The source code of the model

Originally the model was programmed in the programming language PASCAL. Carleen Tijm-Reijmers has now made a FORTRAN version.

The PASCALsource code of the program is contained in the following file: RMCM15.p (a text file). This is version 15 of the model (October 2012-January 2014). Download this source file and place it on the Desktop of your Apple Mac computer. The file-name must be RMCM15.p. To run this version of the program, you must also download the inputfile (InputRMCM15), as well as the file containing the observed distribution of ozone in the atmosphere , which is prescribed in the model (O3mixingratio_25x31) and CIRAandSA_25, which contains the CIRA (COSPAR International Reference Atmosphere; Fleming et al., 1990) and SA (US1976 Standard Atmosphere) temperature profiles at the 25 model levels. Likewise, the O3mixingratio_25x31 -file contains the global and annual average distribution of ozone at the 25 model levels. If you set the number of levels to a different value than 25 you will need to interpolate the ozone concentration to the appropriate grid. Download the input files and place them in the folder /Users/Shared/WorkFolderRMCM15/Input. You must also make a folder: /Users/Shared/WorkFolderRMCM15/Results.

RCM.p is the oldest version of this program, where the absorption of solar radiation by the atmosphere is neglected, the mixing ratio of greenhouse gases is constant and the hydrological cycle is not taken into account.

Radiative-conevective equiibrium temperature a a function of pressure in an atmosphere that is "grey" to long wave radiative transfer for two cases, compared to the "observed" COSPAR International Reference Atmosphere (CIRA) annual average temperature of the northern hemisphere (blue long-dashed curve) and the US-1976 Standard Atmosphere (SA) (blue short-dashed curve). In case (a) the "clear sky" atmosphere is transparent to Solar radiation. In case (b) ozone absorbs Solar radiation.



Run the model with the parameter values set to the values given in the input file as downloaded. Compare the output with the observations: CIRAandSA_25. (COSPAR International Reference Atmosphere and US Standard Atmosphere).

Investigate the effects of ozone, carbon dioxide, water vapour, clouds (albedo effect and greenhouse effect), soil moisture and Bowen ratio by changing the values of the appropriate parameters and rerunning the model to equilibrium. Investigate the water vapour feedback. Compare the model energy balance with the observed global and annual average energy balance (figures 2.10 and 2.25 in the lecture notes on the energy balance). Is the cloud cover produced by the model realistic? What about the precipitable water and the precipitation rate?.

Instructions on running the program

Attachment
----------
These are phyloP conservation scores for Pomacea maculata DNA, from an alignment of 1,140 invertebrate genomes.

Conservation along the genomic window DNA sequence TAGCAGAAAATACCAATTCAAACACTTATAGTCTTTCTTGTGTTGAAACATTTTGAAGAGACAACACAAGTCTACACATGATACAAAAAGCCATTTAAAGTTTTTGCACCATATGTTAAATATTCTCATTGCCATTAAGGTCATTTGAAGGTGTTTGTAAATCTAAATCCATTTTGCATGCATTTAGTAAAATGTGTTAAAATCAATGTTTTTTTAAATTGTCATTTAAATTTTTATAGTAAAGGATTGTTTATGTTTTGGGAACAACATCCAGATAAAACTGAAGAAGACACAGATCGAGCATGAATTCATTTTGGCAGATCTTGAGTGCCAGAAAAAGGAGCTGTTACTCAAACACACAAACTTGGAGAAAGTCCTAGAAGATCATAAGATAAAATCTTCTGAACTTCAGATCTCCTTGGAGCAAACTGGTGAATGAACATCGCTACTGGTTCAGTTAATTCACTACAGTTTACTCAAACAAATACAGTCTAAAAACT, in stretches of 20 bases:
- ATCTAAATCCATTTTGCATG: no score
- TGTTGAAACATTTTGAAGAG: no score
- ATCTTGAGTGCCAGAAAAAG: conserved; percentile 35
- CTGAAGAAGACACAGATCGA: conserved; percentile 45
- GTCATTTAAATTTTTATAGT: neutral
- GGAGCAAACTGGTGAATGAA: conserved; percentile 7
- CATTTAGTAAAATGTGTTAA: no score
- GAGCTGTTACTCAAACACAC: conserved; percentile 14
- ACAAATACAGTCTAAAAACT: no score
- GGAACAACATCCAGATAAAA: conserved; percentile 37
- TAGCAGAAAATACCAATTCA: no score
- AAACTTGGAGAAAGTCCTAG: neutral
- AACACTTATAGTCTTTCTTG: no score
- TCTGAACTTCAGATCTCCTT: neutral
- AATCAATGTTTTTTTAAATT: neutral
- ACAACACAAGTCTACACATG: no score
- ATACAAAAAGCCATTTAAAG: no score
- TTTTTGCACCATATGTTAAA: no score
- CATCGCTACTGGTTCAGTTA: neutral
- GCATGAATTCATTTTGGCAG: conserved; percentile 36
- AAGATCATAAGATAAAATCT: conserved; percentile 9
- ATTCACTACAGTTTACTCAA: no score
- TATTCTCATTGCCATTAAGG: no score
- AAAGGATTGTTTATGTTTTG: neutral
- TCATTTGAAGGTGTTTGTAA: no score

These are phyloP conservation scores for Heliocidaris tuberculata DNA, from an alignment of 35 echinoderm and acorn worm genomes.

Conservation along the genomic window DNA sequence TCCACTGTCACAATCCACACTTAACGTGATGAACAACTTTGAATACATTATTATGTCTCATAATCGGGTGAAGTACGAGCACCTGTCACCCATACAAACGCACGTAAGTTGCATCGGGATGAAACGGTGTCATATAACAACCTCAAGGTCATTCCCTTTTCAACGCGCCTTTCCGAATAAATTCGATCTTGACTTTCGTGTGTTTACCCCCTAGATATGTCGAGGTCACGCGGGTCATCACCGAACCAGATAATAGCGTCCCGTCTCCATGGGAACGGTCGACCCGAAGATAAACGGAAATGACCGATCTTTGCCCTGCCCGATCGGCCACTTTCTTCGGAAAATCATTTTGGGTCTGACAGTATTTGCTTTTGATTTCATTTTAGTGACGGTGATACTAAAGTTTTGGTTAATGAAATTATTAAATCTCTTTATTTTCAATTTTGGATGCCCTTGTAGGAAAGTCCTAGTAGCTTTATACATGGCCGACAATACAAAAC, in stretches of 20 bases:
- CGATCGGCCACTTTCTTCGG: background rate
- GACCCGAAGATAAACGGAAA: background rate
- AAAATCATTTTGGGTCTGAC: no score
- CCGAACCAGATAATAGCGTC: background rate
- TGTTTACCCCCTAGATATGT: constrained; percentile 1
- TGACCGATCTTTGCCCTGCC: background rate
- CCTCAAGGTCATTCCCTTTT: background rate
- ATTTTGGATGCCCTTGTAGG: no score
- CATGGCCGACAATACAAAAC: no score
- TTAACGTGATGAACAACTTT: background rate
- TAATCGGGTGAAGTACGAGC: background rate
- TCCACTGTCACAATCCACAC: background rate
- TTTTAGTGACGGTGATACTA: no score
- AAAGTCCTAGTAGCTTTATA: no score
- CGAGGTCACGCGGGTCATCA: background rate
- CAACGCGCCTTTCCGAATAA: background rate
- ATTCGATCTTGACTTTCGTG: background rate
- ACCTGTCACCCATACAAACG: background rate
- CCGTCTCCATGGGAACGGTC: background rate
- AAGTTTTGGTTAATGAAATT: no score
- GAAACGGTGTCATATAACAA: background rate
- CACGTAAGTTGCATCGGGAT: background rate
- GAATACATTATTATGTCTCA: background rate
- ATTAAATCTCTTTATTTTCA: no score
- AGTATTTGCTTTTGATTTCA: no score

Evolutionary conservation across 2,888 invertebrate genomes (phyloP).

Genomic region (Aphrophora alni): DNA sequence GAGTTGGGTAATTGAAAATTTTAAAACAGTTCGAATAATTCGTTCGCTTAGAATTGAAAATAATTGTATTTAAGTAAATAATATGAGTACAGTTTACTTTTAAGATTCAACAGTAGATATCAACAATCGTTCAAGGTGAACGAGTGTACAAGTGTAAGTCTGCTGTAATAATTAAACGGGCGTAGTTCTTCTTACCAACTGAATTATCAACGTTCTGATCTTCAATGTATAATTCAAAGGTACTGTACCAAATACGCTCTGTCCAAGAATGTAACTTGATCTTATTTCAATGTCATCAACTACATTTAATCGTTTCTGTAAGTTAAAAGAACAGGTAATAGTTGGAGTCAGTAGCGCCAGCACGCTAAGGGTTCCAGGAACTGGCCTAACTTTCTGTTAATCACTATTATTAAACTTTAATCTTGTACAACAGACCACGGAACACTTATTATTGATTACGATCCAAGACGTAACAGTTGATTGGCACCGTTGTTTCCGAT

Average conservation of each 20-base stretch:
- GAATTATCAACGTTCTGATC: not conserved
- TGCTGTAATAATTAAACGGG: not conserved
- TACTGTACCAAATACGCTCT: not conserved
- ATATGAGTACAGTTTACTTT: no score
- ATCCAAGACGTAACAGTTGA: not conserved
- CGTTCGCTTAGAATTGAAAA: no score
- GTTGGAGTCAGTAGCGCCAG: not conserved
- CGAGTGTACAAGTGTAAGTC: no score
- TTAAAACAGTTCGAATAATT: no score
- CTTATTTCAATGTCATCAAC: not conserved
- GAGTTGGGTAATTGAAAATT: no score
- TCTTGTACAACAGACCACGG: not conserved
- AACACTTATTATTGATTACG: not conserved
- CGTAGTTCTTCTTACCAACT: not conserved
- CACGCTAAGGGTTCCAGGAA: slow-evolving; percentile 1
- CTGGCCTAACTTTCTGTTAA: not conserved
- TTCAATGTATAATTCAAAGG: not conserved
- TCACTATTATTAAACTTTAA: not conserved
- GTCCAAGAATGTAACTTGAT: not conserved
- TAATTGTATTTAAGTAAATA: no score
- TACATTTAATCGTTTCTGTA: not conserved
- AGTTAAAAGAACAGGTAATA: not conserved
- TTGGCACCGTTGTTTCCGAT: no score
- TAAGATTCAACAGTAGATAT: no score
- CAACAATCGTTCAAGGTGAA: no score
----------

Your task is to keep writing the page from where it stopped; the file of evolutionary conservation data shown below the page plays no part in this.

Create a new folder in /Users/Shared/ and name it WorkFolderRMCM13. Within this folder you must create two new folders named Results and Input. The inputfile InputRMCM13 should be located in this folder. The files containing the initial temperature distribution and the prescribed ozone distribution should also be located in this folder. The name of this file is specified in the inputfile. The output of the programRMCM13.p will also be stored in the folder Results.

To compile the program on the (Apple Mac) computer you must start up X11 or Terminal. You will then enter the UNIX operating system. Now, go to the Desktop by entering the following command.

cd Desktop

The program is formulated in PASCAL. Therefore, you must invoke the Pascal compiler to compile the program. Enter the following command.

gpc RCM.p

(RCM.p is the oldest version of the program). The computer now produces an executable file from the source file *. This new file is called a.out and is also located on the Desktop. To run the program you just type the following command.


You will find two output files in the folder /Users/Shared/WorkFolderRMCM10/Results. The first file contains the time evolution in terms of temperature (etc) and the last file containsthe energy fluxes, evaporation rate, precipitation rate, planetary albedo and cloud cover (etc). These files can be read by the program KALEIDAGRAPH (running under OS-X). With this program you can analyse the data by making graphs and scatter plots, etc.

*An executable file that will run faster can be generated with the following command.

gpc -O3 -funroll-loops -msse3 RCM.p

Compilation time is longer than with the original command (gpc RCM.p).


Fleming, E. L., S. Chandra, J. J. Barnett, and M. Corney, 1990: Zonal Mean Temperature, Pressure, Zonal Wind, and Geopotential Height as Functions of Latitude. Advances in Space Research, 10, No. 12: CIRA.